San Francisco gives cultural status to leather, gay district

Decades ago, San Francisco's gay and leather culture sought shelter in the city's seedy South of Market district — forced there by brutal police crackdowns on LGBTQ people. Over time, the area became a vibrant place teeming with bathhouses and bars. These days, gentrification and skyrocketing rents are threatening to drive the gay and leather crowd out of a neighborhood that's now home to Airbnb, Twitter and high-end condos. On Tuesday, the San Francisco Board of Supervisors approved a resolution creating the Leather and LGBTQ Cultural District as a way to honor the past and ensure the area remains a refuge. San Francisco, birthplace of the rainbow pride flag, has several neighborhoods significant to LGBTQ history, including the Castro and Tenderloin, where transgender women fed up with police raids rioted in 1966. South of Market attracted the leather crowd with a rich record of public service and remains the site of gay bars and the popular Folsom Street Fair. But the scene today is nothing like the bustle in the late 1970s and early 1980s, said a community group that supported the resolution.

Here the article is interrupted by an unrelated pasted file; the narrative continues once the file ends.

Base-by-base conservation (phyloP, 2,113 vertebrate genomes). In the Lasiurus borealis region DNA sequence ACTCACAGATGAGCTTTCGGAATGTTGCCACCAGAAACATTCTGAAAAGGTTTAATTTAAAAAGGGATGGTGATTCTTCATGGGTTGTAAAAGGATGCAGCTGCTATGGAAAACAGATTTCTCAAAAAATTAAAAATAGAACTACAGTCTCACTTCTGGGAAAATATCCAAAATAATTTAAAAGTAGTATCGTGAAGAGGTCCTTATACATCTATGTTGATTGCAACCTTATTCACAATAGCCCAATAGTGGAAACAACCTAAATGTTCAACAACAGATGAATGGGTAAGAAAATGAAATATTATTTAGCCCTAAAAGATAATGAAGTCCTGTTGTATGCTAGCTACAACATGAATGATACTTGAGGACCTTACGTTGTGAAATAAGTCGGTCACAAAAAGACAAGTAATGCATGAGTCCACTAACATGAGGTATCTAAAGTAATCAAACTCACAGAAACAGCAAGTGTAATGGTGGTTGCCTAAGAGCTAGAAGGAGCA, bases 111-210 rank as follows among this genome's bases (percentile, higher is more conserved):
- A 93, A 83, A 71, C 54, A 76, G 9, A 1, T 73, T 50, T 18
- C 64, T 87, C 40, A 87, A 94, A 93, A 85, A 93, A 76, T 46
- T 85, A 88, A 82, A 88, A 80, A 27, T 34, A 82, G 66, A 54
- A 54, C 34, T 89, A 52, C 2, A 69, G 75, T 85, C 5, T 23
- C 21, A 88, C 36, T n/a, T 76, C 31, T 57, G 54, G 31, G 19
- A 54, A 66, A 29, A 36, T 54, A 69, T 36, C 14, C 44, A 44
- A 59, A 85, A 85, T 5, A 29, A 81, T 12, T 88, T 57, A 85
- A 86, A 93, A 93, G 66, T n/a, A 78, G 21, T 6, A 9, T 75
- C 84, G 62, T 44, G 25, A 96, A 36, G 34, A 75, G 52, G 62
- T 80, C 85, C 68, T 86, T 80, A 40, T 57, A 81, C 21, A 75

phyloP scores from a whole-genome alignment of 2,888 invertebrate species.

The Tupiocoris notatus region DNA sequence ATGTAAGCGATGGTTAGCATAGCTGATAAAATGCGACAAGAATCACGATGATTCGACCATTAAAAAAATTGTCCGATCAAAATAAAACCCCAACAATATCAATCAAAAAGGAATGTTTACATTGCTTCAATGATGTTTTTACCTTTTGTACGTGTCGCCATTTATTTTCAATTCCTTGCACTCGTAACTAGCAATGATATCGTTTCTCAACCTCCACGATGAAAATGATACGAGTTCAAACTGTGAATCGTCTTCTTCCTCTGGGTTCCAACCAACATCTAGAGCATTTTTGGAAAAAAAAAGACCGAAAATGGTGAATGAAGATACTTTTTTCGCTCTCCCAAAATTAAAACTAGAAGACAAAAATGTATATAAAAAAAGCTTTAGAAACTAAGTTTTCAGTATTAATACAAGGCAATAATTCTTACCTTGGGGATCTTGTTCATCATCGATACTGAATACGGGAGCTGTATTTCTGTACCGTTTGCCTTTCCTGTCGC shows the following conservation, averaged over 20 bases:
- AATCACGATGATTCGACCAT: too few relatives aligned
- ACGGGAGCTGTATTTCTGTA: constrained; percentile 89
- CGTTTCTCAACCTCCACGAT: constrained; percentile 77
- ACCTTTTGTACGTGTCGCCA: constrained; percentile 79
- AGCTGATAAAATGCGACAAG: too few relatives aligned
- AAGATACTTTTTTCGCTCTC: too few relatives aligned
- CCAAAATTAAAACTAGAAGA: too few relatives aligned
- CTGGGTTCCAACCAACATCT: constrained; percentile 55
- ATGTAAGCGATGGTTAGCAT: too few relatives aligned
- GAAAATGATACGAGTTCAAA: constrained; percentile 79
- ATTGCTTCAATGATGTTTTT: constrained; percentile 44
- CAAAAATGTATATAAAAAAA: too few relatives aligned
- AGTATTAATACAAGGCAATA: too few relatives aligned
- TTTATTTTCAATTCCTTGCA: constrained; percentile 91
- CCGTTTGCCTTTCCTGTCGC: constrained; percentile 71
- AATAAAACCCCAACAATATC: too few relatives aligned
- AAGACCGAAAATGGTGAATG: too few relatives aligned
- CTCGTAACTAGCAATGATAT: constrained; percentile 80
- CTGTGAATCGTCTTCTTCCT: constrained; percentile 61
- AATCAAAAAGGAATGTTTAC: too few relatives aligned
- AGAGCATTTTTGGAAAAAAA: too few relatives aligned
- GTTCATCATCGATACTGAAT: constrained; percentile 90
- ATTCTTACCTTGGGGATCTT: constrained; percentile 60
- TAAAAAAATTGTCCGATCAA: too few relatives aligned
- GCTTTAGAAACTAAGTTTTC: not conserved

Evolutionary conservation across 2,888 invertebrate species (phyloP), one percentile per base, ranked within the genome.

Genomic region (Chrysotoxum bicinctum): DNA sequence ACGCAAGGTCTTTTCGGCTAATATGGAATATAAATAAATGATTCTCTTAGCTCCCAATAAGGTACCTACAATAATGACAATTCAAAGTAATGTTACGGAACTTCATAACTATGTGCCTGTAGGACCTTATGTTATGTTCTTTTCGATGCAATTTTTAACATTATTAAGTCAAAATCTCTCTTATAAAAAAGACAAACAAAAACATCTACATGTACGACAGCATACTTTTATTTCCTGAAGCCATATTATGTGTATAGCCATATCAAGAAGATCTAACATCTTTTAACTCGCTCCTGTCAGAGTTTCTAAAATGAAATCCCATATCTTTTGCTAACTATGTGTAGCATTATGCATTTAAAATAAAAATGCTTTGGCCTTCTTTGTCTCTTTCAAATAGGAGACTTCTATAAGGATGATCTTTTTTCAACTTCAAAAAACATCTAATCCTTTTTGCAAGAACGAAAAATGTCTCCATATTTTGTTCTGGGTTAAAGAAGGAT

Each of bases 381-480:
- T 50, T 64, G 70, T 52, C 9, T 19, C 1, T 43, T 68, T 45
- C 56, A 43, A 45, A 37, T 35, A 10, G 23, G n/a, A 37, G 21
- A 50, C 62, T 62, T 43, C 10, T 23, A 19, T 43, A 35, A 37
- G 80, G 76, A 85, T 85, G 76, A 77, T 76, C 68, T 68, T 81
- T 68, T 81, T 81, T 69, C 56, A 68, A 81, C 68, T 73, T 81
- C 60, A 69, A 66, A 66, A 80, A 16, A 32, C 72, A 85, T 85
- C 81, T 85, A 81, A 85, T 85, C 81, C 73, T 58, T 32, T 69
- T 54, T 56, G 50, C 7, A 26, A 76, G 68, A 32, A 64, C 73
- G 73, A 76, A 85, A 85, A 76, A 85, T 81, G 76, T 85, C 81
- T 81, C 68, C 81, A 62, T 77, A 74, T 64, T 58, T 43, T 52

Love it or not, Facebook gets in dating game: Facebook doesn't think hookups are meaningful and doesn't want you to date your friends — but it's known for a long time that its vast map of human connections could help people find long-term partners. At least, that's the takeaway from a dating feature Facebook is launching because, well, why not? After all, it lets you broadcast your relationship status. Facebook even keeps track of all the past partners you've listed. The dating feature seems to borrow some ideas from Tinder. The Facebook dating profile is separate from your regular profile, and it won't suggest your friends. Yet timing seemed odd: As Facebook is still recovering from its worst privacy crisis, is this really the time to start tracking something so private?